Preparing your Organization for Remote Work: 3 Top Tips
The world is moving and adapting more quickly than ever before. Businesses are constantly challenged to keep up with shifting business practices, as well as react to unforeseen circumstances that can have widespread impact on both clients and staff. For instance, who could have anticipated the far-reaching implications of a global pandemic? Organizations must be prepared to pivot, like when faced with a scenario where employees must work remotely, and have a plan in place to help them be as flexible as possible. For example, do you have the equipment or solutions necessary to work from home if you couldn’t leave for the office? Without such a plan, a business could very quickly find that work and efficiencies may be halted as they put these solutions in place.
For instance, in light of this new global health concern, businesses all over the world are doing their part to limit unnecessary person-to-person interactions by requiring some or all of their employees to temporarily work from home. Some organizations might inevitably find it more challenging to continue with “business as usual” under the current circumstances if they lack the necessary planning or technology infrastructure to work remotely. Just like in most disruptions to routines, productivity can be a problem as individuals figure out what works best for them in their new set ups. As businesses consider the best ways to handle remote work during this uncertain time, these tips can help you and your organization set up a remote working model to ensure that you can keep things moving as smoothly as possible.
1. Have the right tools and processes in place
In an office setting, employees are usually set up on a common network for easy data access. From home or on the go, that network can take a long time to load and work properly, hindering productivity. Cloud based software can be beneficial as it can be accessed from anywhere and from any device. It allows the ability to keep track of information movement and multiple users can work in tandem. Most software has an application for smartphones, so work can be carried out from practically anywhere. Solutions like these provide the flexibility and mobility of working anytime, anywhere.
2. Keep security top of mind
Organizations often rely on multiple layers of security and data protection at their places of business, such as firewalls, digital virus protection, increased network security and more. Staff working remote may not have these strong measures in place – for instance, employees’ home Wi-Fi networks may not be as secure as highly monitored office networks. In order to keep employees and data safe even outside of the office, businesses should make sure that all devices are using best practices for data protection, including password protections and multi-point encryption. Further, keep staff up to date on your organization’s security policies, such as spam and phishing best practices, password policies and more, and provide them with materials to help them adhere to these policies at home. Ensuring these items are top of mind for staff can help arm them against potential attacks, especially as they may begin to see an influx of fraudulent emails related to COVID-19.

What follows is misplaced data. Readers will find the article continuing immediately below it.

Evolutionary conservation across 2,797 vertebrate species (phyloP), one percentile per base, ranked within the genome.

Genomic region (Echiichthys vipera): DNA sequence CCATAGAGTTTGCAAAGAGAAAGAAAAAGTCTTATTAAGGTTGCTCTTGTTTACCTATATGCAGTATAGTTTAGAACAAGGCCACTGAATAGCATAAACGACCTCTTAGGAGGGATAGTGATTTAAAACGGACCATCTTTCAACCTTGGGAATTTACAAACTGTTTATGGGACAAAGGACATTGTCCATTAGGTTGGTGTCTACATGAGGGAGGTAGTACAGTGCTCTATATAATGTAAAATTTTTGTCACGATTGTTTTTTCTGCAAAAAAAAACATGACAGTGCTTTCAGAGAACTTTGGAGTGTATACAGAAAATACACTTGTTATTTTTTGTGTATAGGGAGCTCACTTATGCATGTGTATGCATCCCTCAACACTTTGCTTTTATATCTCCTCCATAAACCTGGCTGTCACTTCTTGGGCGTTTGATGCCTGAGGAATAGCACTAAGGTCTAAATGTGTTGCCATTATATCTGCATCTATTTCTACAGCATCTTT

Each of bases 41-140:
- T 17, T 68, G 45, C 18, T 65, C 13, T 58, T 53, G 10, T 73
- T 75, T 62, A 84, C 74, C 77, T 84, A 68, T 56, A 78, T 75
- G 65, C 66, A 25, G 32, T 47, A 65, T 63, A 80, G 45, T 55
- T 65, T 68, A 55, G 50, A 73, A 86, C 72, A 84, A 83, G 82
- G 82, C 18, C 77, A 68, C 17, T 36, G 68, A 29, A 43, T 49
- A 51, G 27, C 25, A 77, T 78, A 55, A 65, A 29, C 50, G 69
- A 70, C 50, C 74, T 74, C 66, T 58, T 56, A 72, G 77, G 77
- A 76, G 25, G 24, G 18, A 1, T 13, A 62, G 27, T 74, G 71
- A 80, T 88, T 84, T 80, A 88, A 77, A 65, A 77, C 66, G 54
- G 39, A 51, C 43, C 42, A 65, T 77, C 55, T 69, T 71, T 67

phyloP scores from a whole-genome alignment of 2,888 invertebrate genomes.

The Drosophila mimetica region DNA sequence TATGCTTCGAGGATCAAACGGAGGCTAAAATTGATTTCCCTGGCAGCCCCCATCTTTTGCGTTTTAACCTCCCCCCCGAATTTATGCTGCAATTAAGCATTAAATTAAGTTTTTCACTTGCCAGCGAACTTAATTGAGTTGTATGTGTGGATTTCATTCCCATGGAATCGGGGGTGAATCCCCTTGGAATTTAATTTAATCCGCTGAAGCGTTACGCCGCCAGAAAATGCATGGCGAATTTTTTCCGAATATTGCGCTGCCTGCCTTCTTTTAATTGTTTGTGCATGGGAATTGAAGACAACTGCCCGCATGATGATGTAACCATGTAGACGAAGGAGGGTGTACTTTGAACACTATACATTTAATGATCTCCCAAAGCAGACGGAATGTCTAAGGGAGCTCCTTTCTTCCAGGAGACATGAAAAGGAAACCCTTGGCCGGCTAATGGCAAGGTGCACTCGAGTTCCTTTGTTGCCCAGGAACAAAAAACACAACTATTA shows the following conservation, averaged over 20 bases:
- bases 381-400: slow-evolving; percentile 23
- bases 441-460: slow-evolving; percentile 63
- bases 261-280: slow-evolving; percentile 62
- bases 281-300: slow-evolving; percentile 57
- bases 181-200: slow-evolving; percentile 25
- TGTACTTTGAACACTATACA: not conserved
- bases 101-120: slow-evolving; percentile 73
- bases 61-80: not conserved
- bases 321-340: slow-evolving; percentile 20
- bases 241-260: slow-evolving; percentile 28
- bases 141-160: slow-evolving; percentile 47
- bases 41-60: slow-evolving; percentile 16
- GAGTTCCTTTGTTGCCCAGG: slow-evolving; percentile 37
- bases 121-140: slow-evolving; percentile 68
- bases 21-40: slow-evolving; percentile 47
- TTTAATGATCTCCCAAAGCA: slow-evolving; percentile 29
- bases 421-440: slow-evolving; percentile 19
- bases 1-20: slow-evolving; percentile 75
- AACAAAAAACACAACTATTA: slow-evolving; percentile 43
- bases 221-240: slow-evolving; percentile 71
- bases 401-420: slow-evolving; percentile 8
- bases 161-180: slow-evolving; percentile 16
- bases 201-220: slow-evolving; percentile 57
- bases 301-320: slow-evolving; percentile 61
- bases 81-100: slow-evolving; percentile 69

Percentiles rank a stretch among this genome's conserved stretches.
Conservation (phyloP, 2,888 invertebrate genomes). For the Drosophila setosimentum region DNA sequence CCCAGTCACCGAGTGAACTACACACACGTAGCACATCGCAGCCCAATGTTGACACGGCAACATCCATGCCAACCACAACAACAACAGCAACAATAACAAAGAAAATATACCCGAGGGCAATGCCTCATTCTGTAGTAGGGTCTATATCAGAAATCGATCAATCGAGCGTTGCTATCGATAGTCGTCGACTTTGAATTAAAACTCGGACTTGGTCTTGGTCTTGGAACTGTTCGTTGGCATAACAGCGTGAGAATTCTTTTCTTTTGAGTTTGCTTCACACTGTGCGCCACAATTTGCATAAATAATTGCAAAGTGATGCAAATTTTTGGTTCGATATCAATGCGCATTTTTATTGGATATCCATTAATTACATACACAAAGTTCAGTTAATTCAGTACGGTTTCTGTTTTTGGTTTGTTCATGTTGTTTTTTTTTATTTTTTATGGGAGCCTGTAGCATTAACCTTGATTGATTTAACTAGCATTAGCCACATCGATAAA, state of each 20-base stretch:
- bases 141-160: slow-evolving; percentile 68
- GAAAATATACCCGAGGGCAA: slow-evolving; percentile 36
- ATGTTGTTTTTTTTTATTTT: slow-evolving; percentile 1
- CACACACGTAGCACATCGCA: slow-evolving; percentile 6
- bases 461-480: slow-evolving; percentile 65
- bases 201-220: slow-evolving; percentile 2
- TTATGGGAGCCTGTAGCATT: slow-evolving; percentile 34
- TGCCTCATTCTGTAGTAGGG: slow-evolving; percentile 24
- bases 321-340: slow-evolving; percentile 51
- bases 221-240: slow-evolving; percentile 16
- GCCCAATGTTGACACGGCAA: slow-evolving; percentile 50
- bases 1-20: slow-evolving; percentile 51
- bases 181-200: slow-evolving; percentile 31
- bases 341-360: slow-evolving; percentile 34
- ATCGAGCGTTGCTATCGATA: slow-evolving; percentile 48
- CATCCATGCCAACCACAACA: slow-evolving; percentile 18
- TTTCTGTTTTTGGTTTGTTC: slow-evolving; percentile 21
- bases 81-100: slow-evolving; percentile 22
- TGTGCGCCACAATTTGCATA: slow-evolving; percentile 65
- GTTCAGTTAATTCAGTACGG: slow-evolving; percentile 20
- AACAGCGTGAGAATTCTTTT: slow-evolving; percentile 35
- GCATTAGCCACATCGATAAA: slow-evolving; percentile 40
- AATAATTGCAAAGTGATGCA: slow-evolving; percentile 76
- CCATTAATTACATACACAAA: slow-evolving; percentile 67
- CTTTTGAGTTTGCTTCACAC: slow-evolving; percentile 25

3. Ensure access to important information
When setting up a remote working model, it is always a good idea to have an information hub, so employees can have access to the information they need to function properly. Setting up directories would also be helpful, so people know who to contact with questions. Proper IT support should be in place for any troubleshooting, and guidelines and tutorials should be available for tools and any other assets that are required in a daily working environment.
If you and your organization are planning to set up a remote working plan, check out how Philips SpeechLive can help to retain productivity even when you are not in the office. You can also reach out to us directly at firstname.lastname@example.org with any questions or concerns you may have.